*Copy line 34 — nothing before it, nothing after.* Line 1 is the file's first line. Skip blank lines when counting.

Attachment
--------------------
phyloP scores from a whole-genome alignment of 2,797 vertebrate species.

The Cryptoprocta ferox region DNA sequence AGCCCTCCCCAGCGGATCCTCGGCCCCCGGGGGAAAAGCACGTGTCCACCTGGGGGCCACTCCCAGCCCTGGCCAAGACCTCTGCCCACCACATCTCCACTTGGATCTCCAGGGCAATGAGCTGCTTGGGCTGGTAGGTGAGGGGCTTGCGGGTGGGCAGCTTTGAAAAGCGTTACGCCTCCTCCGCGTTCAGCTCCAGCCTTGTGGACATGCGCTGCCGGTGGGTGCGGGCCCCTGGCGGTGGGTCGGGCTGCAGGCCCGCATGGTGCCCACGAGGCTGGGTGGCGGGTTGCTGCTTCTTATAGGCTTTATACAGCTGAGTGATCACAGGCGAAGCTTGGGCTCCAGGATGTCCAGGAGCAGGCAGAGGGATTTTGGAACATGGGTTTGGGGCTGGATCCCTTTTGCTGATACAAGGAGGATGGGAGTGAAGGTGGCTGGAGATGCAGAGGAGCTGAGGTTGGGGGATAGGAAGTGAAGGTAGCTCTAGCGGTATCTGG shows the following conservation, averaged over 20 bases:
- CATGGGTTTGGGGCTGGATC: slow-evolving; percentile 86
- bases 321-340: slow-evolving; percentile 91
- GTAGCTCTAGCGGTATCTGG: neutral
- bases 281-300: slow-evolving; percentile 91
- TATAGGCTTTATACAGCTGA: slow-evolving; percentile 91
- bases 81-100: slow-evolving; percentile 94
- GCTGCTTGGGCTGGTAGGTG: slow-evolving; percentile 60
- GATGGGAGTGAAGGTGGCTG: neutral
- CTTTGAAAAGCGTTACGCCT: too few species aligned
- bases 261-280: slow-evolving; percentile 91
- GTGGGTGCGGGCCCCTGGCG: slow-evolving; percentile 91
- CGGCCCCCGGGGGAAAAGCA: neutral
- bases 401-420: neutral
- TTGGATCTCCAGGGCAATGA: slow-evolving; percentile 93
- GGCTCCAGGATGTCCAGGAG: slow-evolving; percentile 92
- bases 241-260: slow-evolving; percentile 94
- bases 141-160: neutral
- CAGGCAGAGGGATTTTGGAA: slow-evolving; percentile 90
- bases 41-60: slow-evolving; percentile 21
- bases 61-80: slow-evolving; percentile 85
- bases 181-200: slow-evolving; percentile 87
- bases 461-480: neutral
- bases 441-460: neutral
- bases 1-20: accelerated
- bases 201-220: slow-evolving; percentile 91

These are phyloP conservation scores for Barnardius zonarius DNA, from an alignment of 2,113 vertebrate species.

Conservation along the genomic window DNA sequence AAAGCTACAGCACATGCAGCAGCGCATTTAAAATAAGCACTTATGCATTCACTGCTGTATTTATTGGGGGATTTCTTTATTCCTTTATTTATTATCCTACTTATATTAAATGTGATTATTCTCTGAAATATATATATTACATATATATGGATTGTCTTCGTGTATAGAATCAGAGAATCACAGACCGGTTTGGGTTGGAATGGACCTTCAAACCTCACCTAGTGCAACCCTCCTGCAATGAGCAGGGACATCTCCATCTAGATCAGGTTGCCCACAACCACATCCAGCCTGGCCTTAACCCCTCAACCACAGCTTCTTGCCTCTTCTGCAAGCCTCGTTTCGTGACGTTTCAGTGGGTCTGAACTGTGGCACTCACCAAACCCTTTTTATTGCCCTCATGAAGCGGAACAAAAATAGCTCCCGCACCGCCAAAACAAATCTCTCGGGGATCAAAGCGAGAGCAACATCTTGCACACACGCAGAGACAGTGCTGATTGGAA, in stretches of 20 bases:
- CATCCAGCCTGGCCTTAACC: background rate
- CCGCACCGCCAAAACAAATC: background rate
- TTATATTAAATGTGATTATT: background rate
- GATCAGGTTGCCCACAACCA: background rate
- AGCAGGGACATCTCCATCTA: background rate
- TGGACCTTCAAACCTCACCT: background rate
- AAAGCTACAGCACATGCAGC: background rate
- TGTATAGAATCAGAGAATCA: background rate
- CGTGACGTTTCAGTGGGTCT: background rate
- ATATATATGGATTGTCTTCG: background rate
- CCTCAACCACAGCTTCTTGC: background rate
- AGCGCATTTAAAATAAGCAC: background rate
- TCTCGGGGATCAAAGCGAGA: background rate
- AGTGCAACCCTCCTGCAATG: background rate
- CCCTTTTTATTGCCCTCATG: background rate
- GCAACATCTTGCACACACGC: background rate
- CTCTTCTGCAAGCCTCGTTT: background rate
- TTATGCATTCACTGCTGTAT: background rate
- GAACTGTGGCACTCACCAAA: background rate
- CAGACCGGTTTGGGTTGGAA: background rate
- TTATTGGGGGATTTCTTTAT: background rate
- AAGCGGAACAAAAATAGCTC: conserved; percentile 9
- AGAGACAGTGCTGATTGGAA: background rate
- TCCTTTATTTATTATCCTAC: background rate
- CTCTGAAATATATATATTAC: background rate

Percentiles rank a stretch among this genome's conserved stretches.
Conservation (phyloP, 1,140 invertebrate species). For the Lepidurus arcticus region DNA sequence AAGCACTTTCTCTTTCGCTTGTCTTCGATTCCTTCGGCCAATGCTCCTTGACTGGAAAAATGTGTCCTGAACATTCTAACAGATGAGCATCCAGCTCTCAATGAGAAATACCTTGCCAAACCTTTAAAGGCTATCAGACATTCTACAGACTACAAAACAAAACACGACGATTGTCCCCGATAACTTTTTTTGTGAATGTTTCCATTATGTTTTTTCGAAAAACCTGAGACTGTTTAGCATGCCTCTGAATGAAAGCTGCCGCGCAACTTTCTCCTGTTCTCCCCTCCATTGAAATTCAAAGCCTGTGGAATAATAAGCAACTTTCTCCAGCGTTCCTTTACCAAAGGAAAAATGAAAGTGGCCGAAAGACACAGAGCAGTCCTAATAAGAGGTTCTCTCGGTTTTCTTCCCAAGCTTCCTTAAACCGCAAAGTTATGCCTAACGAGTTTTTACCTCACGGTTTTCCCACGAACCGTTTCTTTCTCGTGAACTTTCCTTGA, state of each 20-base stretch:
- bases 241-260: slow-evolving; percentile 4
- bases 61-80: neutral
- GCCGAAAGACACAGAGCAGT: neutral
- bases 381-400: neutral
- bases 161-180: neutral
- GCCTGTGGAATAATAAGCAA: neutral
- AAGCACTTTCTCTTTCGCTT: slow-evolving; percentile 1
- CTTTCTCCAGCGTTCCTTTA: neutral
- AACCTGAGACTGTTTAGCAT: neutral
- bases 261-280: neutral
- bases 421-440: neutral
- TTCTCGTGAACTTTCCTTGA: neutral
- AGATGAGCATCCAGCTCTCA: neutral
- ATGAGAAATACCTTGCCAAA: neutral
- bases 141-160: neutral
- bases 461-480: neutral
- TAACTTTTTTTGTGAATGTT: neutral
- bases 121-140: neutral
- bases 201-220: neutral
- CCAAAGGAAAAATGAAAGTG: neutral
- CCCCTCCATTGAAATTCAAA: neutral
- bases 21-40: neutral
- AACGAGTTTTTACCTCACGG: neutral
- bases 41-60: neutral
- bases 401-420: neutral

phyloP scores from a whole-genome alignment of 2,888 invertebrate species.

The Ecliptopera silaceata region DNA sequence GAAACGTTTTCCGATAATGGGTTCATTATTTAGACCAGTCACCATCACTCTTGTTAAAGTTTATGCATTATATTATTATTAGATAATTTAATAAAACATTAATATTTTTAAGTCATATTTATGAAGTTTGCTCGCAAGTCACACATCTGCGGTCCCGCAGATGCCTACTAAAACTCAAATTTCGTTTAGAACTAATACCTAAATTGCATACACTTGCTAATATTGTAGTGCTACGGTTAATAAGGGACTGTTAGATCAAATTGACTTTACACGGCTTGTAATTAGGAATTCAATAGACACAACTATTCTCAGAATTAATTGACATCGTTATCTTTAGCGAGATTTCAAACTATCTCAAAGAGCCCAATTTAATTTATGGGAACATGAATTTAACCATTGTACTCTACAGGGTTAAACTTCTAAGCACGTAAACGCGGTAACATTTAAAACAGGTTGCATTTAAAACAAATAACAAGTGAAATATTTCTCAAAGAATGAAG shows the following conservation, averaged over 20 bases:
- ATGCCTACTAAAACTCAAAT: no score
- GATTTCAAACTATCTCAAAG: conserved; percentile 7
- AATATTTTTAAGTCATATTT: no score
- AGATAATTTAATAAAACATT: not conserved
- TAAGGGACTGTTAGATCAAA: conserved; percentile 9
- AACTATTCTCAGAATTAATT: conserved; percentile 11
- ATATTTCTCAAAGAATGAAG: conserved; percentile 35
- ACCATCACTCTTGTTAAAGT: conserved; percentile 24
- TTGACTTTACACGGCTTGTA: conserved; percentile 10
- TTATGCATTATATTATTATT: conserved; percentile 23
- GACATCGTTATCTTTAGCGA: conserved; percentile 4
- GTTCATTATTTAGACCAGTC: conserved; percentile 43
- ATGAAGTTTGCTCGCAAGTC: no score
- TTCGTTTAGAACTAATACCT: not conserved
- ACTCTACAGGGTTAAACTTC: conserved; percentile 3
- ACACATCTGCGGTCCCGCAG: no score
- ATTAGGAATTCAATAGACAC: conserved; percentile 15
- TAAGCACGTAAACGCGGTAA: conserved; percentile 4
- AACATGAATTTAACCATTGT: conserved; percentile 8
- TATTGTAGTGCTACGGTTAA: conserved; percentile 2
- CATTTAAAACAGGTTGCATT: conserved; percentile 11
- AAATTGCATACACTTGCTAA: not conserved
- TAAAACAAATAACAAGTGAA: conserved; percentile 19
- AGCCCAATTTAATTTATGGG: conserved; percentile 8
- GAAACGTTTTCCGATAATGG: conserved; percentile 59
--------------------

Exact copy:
- AGCAGGGACATCTCCATCTA: background rate